And good evening. I'm Erin Burnett.

OUTFRONT tonight, deeply unwell. Congresswoman Alexandria Ocasio- Cortez sounding an alarm tonight about her Republican colleague, Congresswoman Marjorie Taylor Greene.


REP. ALEXANDRIA OCASIO-CORTEZ (D-NY): This is a woman that's deeply unwell and clearly needs some help. And her kind of fixation has lasted for several years now. At this point, I think, the depth of that unwellness has raised concerns for other members as well and so I think that this is an assessment that needs to be made by the proper professionals.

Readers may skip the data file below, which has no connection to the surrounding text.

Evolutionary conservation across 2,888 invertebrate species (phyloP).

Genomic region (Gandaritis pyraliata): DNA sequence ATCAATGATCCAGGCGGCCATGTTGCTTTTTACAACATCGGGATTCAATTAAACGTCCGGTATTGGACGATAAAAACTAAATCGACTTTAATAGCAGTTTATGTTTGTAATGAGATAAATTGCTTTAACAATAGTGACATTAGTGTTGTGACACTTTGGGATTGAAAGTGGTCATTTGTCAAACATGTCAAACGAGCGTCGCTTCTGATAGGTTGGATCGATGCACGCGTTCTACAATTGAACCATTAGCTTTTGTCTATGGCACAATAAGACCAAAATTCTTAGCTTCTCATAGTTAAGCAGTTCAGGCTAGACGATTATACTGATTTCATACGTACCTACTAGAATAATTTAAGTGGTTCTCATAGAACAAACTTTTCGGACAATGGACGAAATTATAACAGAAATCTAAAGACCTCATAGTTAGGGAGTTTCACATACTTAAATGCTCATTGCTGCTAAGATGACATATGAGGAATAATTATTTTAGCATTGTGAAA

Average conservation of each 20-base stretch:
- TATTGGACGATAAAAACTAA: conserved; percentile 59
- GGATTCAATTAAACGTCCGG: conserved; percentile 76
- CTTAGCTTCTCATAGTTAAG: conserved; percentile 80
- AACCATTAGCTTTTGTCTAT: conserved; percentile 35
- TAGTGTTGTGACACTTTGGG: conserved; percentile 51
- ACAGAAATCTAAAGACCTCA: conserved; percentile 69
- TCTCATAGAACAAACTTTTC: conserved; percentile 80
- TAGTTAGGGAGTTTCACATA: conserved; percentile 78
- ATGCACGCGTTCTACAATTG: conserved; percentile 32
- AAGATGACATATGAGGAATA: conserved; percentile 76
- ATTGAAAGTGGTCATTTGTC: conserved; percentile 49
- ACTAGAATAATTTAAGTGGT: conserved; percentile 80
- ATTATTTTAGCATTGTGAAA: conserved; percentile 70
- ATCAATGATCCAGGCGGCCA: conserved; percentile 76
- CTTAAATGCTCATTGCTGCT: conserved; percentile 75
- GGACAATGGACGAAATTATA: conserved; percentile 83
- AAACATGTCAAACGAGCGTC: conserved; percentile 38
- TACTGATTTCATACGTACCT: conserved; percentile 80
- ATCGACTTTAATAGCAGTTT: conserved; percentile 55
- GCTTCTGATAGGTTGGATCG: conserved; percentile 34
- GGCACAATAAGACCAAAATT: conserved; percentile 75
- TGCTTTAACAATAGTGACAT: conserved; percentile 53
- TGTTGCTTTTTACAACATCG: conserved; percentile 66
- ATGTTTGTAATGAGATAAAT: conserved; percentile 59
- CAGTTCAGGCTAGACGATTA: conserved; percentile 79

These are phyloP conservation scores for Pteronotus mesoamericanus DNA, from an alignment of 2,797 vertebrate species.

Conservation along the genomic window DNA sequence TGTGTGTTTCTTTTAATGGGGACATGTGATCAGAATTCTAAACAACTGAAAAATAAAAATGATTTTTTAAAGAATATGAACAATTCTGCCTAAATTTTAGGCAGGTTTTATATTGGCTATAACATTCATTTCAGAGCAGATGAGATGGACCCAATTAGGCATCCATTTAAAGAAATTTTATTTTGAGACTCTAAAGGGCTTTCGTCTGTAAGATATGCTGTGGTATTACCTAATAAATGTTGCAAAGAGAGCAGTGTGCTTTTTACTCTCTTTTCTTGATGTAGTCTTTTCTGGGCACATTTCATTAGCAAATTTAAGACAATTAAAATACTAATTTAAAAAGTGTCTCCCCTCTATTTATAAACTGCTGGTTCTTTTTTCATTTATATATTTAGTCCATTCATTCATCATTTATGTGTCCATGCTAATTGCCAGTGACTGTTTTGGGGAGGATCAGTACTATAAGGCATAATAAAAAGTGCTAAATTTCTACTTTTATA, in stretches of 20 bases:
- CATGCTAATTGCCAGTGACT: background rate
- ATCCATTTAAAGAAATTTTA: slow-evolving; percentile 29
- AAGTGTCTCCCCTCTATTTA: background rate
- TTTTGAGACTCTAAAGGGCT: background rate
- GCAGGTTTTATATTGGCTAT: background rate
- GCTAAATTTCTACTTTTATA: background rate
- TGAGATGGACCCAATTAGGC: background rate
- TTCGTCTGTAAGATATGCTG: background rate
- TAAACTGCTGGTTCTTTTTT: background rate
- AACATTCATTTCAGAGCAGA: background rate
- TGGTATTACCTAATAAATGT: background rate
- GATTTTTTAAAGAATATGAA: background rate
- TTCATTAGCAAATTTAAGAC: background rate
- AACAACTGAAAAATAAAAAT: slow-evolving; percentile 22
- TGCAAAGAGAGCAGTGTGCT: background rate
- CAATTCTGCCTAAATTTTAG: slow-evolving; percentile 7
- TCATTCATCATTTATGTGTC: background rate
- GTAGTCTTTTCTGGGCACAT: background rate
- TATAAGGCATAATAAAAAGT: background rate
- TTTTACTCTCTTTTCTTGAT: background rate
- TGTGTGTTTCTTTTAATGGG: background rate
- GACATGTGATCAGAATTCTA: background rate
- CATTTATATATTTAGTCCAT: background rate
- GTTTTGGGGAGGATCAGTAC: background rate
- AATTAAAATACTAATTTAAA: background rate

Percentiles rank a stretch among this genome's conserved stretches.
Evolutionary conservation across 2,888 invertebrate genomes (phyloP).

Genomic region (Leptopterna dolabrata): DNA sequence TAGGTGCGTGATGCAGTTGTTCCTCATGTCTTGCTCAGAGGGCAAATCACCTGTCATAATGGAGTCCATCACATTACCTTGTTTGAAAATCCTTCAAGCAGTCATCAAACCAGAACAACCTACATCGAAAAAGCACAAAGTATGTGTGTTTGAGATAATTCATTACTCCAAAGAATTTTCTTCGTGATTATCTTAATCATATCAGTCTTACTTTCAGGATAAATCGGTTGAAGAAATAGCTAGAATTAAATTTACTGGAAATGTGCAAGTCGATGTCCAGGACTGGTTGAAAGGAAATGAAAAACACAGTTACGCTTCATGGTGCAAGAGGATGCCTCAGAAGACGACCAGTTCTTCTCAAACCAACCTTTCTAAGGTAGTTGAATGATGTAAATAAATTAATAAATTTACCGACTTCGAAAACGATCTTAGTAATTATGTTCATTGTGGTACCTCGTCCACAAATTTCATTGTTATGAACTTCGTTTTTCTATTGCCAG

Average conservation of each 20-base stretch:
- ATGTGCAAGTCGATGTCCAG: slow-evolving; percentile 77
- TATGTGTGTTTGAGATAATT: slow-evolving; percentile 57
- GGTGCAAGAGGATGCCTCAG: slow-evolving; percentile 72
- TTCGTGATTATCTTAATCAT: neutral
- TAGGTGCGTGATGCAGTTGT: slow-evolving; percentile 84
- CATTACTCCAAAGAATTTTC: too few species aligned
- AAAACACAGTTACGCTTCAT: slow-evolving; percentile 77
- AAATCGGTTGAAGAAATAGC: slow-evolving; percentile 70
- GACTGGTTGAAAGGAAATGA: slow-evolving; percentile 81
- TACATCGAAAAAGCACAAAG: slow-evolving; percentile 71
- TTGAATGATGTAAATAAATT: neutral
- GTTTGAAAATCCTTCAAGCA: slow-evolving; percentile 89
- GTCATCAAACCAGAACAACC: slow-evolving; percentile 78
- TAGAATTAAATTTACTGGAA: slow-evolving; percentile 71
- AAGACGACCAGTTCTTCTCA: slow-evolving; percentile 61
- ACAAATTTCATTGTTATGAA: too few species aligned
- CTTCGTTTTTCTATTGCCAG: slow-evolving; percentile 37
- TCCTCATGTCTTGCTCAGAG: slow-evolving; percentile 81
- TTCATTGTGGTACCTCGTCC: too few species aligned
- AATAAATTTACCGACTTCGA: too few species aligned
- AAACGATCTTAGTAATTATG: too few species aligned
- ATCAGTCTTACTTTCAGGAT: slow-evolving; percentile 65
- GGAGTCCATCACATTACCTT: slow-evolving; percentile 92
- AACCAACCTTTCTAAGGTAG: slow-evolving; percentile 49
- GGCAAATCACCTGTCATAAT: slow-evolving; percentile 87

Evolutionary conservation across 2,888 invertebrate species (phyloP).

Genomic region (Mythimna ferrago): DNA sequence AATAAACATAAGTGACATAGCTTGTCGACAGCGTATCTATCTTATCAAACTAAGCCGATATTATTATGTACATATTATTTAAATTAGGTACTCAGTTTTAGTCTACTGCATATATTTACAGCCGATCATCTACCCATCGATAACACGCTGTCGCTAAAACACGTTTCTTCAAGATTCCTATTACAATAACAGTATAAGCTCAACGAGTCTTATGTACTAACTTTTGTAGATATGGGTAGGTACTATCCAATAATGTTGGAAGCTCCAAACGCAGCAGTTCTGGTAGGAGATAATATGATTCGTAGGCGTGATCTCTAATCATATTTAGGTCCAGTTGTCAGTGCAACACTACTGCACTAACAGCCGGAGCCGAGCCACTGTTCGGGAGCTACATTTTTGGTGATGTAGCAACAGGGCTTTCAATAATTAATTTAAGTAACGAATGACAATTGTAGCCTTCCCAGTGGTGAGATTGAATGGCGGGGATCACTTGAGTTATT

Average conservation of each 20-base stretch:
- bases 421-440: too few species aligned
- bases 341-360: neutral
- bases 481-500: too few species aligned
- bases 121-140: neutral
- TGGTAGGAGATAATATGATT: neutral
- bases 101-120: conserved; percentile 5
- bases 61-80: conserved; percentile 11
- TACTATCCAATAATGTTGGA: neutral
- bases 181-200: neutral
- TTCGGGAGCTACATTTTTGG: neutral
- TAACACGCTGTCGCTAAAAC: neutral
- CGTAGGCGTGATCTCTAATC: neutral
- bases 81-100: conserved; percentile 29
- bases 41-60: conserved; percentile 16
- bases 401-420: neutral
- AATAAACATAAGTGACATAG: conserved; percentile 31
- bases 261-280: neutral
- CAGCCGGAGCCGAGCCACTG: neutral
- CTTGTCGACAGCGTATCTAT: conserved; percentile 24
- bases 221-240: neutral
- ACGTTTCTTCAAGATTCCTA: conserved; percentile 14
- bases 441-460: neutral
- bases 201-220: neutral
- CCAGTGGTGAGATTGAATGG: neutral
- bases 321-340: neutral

BURNETT: Questioning someone's mental health is not something that should be done lightly or thrown around, but this is happening after CNN's KFILE reported on a disturbing video of Greene from 2019. She traveled to Capitol Hill at the time to taunt Ocasio-Cortez and her staff through a mailbox slot.


REP. MARJORIE TAYLOR GREENE (R-GA): Alexandria Ocasio-Cortez, I'm an American citizen. I pay your salary through the taxes that you collect for me through the IRS because I'm a taxpaying citizen of the United States. So you need to stop being a baby and stop locking your door and come out and face the American citizens that you serve. If you want to be a big girl, you need to get rid of your diaper and come out and be able to talk to the American citizens. Instead of us having to use a flap, a little flap. Sad.